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7 Best Titan Fitness Squat Racks for Different Needs and Budgets

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About 30 Pounds!

That’s how much Whey protein you’d get with the money saved by buying the Titan T-3 instead of the Rogue R-3.

That’s a lot of shakes!

But is it worth it?

Would you regret buying the T-3 once you go through the 3 buckets of whey?

That’s a legit question.


How do you pinpoint value with a budget brand like Titan?

And which one of the racks is the best for you?

If those are your questions, this page has all the answers!

First things first…who am I to talk about Titan racks?

I’m Steve Hoyles… I’ve been a weightlifting coach and a gym owner for two decades now.

If I know anything in this life, I know the squat rack industry.

I know the up-and-up, and I know the underbelly.

What we did for this guide

The 7 picks you’ll see are based on a database of over 500 data points.

We looked at every rack Titan makes and compared them in 11 critical categories – from size to price…from steel thickness to colors.

We looked at everything!

Here’s what we found…

Budget Option

Titan T-2 Series Power Rack

Titan T-2

Best Overall

Titan T-3 Series Power Rack

Titan T-3

Premium Option

Titan Series Power Rack

Titan Series Power Rack

7 best Titan squat racks

Name of the Titan rackBest in categoryRating
(out of 100)
PriceDefining feature/characteristic
T-3Overall77.58$$$Top value for money
Titan SeriesMoney-no-object pick71.66$$$$Most robust / highest variant available
X-3 FoldingFolding, wall-mounted70.97$$$Space-saver – folds away
T-3 Independent standIndy stand67.74$$Easy to move, cheap
T-3 short and T-3 tall squat standConnected stands65.32$$Minimal vertical footprint
T-3 short and T-3 tall Yoke rackYoke65.32$$$Unique base shape for powerlifting moves – yoke squats, benches and walks, sled pushes/pulls, etc…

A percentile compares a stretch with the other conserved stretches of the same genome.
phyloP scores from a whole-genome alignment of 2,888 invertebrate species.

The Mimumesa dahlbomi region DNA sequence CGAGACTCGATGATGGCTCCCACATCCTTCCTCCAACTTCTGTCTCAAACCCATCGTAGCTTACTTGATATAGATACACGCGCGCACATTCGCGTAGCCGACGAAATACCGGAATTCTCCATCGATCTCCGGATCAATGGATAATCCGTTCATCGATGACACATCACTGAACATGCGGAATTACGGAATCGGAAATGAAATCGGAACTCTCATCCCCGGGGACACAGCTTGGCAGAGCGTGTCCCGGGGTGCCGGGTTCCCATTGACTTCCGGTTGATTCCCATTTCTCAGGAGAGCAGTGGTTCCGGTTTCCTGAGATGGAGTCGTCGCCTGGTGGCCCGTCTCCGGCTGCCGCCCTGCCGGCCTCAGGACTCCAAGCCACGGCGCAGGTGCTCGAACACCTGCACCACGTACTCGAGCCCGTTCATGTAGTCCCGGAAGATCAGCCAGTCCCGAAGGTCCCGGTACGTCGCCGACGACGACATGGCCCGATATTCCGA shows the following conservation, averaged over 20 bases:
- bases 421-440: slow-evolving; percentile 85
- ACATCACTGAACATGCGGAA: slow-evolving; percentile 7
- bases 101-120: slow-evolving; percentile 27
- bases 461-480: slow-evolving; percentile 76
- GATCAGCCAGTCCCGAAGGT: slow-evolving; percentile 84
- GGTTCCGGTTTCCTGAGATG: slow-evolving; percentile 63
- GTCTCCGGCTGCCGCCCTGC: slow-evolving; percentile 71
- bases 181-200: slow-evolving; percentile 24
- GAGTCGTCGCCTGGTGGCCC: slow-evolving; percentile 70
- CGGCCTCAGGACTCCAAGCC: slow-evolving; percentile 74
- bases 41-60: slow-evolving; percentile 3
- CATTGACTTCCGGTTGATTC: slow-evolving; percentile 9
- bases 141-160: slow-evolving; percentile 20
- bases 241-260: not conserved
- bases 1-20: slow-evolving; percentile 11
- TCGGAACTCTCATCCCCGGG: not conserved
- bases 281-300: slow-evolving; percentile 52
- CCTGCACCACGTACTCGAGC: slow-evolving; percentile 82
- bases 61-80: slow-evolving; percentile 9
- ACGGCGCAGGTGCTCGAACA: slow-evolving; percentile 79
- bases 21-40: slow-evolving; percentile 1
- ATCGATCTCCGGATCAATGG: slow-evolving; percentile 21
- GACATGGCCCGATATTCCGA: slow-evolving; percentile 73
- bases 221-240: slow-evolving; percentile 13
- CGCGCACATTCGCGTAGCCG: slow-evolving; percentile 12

1 – Best Titan Squat Rack overall (top value) – T-3 Power Rack

Rating: 77.58 out of 100

Titan T-3 Series Power Rack

Who it’s for: Anyone looking to save money without sacrificing functionality or stability.


  • Cheaper than most similar racks from other brands.
  • Wide range of attachments (from Titan).
  • Vastly improved finishes compared to previous versions.


  • Non-standard upright sizing (not compatible with attachments from other brands).
  • Not as stable as 3×3 uprights.


T-3 is the best Titan squat rack because it’s the top value for money.

And value is what most potential Titan rack owners are after.

For full context, I’ll compare the T-3 to:

  • Cheaper and costlier racks from Titan.
  • Similar racks from other brands – either in the same price range or with similar features.

I’ll keep it short…

Compared to cheaper Titan racks and stands

When you go lower in the Titan portfolio, one of two things happens:

  1. You get to the T-2, which is similar but less stable.

The 100 bucks difference here doesn’t justify losing 2 square inches of steel tubing.

Those 2 inches are a stability factor, especially when paired with the rectangular shape…more on that in a second.

The bottom line – you sacrifice more than you save.

  1. You get to non-classic racks and stands.

    And comparing the T-3 to those makes little sense…it’s apples to oranges.

An overlooked aspect of the shape

I’ll get nerdy on you for a moment…bear with me ‘cause it’s important…

A rectangular shaped pipe will be stronger than a square for more reasons than the surface area.

Here’s the kicker – it’s possible for the surface area to be smaller and for the rectangle to be stronger.

It’s about the axes, moment of inertia, and shear/bending capacity.

(I’ll stop now…)

We don’t need all that math because the smallest side of the T-3 is equal to the sides of the T-2.

Bottom line – the extra inch on the tubing makes for a much more stable rack.

Compared to costlier racks from Titan

To upgrade from T-3 within the brand, you either get the Titan Series or the X-3. You’d spend 100 or 50% more respectively.

Double the price MUST double the quality and value for it to be worth it. 

And again, the physics works in favor of the T-3.

In other words – the added price does not justify the added cost.

Compared to racks in its price range from other brands

I’ve just filtered our database of 450+ racks and only looked at racks in the same price range as the T-3 (+/- 15%).

Most of those are either 2×2 or non-standard – half/folding racks or stands.

The closest competitor in the price range is the BD-11 from Valor Fitness.

Superior pull-up bar, no lat pulldown
  • T-3 costs 15% less, has two pull-up bars, a greater cross-section, and a better powder coat.
  • The Valor unit, on the other hand, comes with an included lat pulldown station, which can be a big plus if you need one (adding a lat tower to the T-3 will set you back an extra 300 bucks).

Bottom line

T-3 is the best value for money among classic Titan racks.

Right now, it’s also the top value in its price range on the whole market.

That’s a big claim, but we made a strong case for it.